Tackling the debt, climate and nature emergencies together

Project
Active
June 2020 to June 2022

In the wake of the COVID-19 pandemic, urgent debt relief is needed. This is an opportunity to change how debt relief is addressed and delivered. Over the next two years, IIED will be working to have creditors and receiving countries take up climate and nature programme swaps – a system that makes it possible to tackle the debt, climate change and nature emergencies together, in order to reduce poverty and ensure an inclusive and sustainable post-COVID recovery.

A sea turtle

In 2018, the Seychelles swapped millions of dollars in sovereign debt for action to protect nearly a third of its marine areas (Photo: Stéphane Enten via Flickr, CC BY-ND 2.0)

Debt has long been a major concern for many developing countries. Repayments mean that vast amounts of money are diverted from action on the climate emergency and biodiversity loss as well as education, health and infrastructure. With the economic impact that will follow the pandemic, the urgency and pressures of debt on developing countries is even greater as millions more women, children and men are being pushed into poverty.

The use of climate and nature programme swaps would benefit lender as well as debtor countries. Under this system a creditor would allow the debt to be reduced either by conversion to the local currency or paid at a lower interest rate or written off. The money saved would then be invested in projects addressing the impacts of climate change and biodiversity loss, such as protecting tropical forests and establishing marine reserves in ways that also contribute to poverty reduction.

For debtors in developing countries this approach could help strengthen their case for debt relief. For climate negotiators, it could substantially supplement the amount of finance provided by the Green Climate Fund. And for creditors including China, OECD government creditors (the Paris Club) and private asset managers, debt for climate and nature programme swaps offer new finance for wider public policy and corporate commitments on the environment and development.  

Relatively small-scale (compared to the sums needed for debt relief), isolated examples of this system have existed since the 1980s. In 2018, US$27 million of debt for climate and nature swaps in the Seychelles led to investment in climate resilience, fishery management, biodiversity conservation and ecotourism.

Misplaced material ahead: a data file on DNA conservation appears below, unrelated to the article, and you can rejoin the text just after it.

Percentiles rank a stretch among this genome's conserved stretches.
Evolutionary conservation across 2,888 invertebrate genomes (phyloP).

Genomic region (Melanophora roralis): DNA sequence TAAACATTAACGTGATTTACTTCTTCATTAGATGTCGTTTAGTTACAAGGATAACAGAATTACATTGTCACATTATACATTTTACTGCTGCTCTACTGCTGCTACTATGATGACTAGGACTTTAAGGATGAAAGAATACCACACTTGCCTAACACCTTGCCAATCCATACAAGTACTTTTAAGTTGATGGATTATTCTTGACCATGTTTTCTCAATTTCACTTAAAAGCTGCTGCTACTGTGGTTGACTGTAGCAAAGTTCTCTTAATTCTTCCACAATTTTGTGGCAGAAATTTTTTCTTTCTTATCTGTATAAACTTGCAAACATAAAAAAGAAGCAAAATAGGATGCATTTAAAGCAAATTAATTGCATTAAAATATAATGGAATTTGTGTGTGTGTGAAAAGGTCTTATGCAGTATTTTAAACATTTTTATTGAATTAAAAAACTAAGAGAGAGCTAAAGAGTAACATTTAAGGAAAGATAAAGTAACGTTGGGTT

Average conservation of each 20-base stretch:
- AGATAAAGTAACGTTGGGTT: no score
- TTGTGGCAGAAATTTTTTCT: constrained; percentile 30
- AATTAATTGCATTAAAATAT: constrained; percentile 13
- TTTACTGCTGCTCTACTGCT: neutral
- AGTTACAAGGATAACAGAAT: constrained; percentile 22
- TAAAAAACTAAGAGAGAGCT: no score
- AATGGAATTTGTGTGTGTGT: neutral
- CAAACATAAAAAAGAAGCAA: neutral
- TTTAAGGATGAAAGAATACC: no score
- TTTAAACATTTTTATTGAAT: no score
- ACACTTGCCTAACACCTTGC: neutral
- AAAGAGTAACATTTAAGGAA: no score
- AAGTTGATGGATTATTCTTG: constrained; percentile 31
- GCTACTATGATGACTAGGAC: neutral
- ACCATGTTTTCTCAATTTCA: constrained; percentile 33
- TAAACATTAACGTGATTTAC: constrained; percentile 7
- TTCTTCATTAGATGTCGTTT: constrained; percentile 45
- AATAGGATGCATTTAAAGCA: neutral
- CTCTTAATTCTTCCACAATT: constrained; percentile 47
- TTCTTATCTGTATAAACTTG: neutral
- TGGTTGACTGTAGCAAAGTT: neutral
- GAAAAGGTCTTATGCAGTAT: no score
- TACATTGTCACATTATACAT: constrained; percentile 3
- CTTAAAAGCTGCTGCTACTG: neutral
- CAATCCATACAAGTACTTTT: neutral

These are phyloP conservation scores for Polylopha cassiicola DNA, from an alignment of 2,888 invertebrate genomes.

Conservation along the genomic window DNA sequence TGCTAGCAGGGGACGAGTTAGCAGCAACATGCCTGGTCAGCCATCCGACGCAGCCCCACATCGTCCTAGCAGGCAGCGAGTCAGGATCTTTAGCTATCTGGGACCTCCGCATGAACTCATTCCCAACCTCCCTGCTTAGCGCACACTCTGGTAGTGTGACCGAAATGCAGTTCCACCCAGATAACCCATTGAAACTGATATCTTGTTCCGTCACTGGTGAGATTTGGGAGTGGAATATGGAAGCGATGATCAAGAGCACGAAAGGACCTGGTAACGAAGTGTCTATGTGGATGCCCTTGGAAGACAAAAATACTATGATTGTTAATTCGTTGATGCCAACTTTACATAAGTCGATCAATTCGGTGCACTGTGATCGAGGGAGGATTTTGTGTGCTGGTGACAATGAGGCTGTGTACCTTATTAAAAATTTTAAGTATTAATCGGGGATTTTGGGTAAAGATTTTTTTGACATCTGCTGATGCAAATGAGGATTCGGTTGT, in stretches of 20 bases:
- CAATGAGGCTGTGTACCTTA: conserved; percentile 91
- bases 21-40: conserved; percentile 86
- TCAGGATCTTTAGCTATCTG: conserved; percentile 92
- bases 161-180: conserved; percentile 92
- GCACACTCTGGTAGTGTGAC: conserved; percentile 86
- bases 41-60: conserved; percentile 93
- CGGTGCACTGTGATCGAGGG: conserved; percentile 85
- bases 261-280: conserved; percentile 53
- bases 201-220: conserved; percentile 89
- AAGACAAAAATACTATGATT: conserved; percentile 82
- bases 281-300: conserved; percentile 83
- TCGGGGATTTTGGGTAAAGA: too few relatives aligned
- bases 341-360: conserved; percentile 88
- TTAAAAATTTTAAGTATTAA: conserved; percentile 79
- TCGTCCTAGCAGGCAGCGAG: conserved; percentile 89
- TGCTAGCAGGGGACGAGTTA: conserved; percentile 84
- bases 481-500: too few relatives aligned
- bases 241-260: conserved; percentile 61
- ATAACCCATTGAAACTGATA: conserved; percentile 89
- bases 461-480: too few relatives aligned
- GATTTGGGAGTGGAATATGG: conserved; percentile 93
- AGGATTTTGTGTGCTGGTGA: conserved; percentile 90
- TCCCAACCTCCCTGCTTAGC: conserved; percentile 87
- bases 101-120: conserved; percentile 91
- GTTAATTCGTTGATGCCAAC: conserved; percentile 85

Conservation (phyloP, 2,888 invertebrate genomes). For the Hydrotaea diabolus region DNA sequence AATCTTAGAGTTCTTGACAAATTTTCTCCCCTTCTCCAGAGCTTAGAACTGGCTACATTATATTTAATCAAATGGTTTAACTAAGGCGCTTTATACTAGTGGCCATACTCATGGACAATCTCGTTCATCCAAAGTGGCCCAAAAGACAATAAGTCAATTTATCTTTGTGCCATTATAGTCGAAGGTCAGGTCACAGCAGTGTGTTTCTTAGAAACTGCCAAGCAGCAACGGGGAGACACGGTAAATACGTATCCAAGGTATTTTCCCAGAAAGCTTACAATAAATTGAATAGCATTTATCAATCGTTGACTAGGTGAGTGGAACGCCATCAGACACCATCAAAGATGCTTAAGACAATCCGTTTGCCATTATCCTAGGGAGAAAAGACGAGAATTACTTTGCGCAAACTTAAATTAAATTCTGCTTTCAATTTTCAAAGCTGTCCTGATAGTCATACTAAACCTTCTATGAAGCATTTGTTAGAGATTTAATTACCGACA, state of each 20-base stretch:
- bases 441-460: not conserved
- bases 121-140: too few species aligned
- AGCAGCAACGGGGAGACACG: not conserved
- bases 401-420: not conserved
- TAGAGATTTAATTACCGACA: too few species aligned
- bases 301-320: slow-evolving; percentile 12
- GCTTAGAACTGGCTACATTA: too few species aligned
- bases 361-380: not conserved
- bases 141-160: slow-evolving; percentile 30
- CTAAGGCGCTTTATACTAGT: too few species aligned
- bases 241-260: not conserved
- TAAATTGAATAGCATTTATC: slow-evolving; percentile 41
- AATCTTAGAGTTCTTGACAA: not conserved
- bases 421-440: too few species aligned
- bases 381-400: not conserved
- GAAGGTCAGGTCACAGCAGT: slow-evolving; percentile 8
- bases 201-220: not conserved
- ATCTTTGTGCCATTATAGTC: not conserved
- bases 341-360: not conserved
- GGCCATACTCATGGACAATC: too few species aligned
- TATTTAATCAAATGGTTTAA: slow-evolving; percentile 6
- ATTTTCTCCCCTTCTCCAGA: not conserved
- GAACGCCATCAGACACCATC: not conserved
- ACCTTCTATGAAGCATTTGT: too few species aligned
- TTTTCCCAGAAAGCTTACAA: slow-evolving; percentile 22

The need for post-COVID debt relief provides the opportunity to substantially expand their use through sector and budget support for programme-based approaches. 

These programme swaps would be more cost effective and linked to specific pro-poor and gender responsive government policies for tackling climate change and saving biodiversity. With money channelled through governments’ financial systems, they also increase their accountability to their citizens.    

Further advantages include: 

  • Private creditors, such as asset managers who have grown as holders of developing country debt, can fulfil company mandates and wider stakeholder objectives to address climate and environment objectives
  • OECD government creditors (the Paris Club) can increase their climate finance to meet their international obligations
  • China and the UK as key donor countries and respective hosts of the Convention on Biological Diversity conference and UN climate summit, are in particularly influential positions to encourage the use of debt swaps, which will meet the goals of these landmark meetings.

What will implementation require?

Implementation will require complex international coordination as debt is now held by so many actors. The G7 and G20 are key forums of these players and will be a focus of close engagement and advocacy.

The International Monetary Fund has already taken a leadership role on promoting a post-COVID green recovery. The United Nations and World Bank can deploy their sustainable finance and climate expertise. Many of the large conservation NGOs, which have pioneered nature and climate swaps at a project level, will need to gear up for a much broader programme-based approach. 

The European Union with its Green New Deal can absorb this approach into its development policy. And the UK can champion this as it leads key international meetings in 2021 as host of the UN climate summit and as it holds the G7 presidency. It is also important as an active player in past developing country debt relief and as home to many private creditors. 

Project objectives

  • To facilitate a coalition of creditors and debtors to take forward debt relief for climate and nature programme swaps: this requires an engagement strategy to be developed and implemented
  • To support the rollout in selected countries of debt for climate and nature programme swaps: this involves country analysis of the key aspects of a country-level debt for climate and nature programme swap.

What is IIED doing? 

IIED is liaising with possible coalition members among creditors and debtors, including the IMF, UK and Swedish governments. It is also advocating with the G7 and G20 for its members to support debt relief for debt for climate and nature programme swaps.  

The institite is working with UNDP to engage with possible countries, particularly small island developing states (SIDS).

Donors

Irish Aid

Swedish International Development Cooperation Agency (Sida)

IIED is seeking additional funds from the UK government and the Canadian government.

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